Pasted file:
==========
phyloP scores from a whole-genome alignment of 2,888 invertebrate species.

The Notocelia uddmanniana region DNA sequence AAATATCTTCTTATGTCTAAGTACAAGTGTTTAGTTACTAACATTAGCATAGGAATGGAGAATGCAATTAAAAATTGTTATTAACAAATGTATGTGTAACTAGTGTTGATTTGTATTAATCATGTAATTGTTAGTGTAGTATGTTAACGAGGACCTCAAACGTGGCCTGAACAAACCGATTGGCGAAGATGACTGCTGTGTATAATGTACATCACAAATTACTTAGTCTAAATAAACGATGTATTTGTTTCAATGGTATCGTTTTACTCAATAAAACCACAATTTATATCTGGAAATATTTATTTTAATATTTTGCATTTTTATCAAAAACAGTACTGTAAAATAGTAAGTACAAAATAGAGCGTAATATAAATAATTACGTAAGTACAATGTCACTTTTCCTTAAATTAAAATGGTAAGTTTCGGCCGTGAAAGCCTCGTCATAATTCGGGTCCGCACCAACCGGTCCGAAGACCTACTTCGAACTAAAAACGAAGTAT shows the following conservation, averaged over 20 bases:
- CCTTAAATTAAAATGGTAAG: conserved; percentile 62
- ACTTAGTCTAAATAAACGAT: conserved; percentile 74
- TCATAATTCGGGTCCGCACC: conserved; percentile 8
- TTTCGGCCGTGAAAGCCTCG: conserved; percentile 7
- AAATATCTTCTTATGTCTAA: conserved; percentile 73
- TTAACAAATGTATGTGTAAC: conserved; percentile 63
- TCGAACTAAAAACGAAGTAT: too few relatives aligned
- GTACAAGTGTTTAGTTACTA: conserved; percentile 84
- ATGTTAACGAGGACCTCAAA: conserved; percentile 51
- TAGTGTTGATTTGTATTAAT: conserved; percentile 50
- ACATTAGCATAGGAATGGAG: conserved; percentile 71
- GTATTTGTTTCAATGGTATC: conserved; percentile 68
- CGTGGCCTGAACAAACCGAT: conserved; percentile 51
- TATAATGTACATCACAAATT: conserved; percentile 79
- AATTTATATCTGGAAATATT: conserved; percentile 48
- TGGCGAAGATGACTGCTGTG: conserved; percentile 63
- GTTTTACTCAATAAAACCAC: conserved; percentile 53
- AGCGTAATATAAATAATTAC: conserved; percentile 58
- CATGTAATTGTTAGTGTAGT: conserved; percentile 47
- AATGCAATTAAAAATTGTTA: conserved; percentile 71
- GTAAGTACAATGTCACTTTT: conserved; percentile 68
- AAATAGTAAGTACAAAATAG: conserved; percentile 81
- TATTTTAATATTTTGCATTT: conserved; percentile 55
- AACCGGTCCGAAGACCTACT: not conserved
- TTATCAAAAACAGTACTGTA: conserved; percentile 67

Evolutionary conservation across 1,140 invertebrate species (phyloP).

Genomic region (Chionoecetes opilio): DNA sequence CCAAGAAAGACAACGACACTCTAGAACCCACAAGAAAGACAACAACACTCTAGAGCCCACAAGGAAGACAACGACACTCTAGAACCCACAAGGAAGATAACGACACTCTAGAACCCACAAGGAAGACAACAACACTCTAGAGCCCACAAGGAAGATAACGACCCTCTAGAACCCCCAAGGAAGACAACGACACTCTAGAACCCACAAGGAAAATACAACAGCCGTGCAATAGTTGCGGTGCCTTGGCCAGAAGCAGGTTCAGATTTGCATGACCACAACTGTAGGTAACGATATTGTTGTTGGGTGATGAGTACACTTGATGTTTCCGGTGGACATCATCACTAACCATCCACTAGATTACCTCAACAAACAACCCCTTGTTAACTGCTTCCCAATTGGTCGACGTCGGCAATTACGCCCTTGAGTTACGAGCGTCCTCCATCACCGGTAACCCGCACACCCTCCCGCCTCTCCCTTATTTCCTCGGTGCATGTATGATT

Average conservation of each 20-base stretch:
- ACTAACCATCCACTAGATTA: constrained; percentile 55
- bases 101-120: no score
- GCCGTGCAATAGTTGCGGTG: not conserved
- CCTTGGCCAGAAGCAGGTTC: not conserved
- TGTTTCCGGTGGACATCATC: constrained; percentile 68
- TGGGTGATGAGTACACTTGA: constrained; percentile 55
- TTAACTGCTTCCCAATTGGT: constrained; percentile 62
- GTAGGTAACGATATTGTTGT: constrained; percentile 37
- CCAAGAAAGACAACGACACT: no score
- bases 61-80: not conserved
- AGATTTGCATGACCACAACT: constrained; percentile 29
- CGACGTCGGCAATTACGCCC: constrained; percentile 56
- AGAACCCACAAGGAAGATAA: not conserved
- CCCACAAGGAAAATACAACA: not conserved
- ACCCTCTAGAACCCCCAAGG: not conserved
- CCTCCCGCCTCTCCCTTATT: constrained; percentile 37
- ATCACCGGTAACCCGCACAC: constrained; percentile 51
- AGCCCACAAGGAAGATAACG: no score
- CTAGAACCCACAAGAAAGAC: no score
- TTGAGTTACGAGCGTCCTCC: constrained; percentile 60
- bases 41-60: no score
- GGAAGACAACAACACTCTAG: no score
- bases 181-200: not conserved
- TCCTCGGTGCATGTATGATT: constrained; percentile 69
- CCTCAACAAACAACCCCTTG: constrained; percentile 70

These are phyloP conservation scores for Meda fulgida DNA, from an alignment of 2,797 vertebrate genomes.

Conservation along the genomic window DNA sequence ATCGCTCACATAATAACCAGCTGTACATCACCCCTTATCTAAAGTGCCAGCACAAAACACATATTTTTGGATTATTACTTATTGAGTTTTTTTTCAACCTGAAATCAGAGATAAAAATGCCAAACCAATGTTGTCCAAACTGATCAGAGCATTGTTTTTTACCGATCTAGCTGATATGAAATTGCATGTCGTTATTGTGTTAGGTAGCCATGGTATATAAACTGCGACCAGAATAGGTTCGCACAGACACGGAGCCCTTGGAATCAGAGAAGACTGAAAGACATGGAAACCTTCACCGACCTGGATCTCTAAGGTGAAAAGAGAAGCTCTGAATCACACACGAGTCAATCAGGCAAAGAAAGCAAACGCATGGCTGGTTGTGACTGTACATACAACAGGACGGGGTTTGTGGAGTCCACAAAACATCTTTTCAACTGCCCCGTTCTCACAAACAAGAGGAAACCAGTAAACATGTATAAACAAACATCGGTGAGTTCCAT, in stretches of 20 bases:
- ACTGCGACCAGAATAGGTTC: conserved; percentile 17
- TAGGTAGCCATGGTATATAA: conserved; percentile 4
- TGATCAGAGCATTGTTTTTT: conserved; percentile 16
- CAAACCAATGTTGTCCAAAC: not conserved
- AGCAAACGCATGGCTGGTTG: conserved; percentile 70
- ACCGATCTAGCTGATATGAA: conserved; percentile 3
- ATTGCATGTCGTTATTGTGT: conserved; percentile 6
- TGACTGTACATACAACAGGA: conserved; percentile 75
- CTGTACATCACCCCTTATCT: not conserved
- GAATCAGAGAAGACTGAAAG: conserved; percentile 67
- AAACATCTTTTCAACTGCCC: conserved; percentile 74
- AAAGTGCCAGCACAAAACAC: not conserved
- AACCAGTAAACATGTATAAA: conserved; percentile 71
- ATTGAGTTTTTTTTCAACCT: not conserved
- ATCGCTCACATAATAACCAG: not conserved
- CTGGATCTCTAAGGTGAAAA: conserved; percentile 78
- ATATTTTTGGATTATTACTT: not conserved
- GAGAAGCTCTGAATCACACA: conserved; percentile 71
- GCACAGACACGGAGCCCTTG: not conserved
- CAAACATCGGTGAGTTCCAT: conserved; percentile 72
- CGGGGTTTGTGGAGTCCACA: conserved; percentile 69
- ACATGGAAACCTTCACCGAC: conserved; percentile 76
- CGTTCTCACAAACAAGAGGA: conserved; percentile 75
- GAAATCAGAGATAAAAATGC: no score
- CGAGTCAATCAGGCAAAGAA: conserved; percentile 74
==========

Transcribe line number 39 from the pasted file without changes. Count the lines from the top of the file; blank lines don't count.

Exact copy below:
- CCAAGAAAGACAACGACACT: no score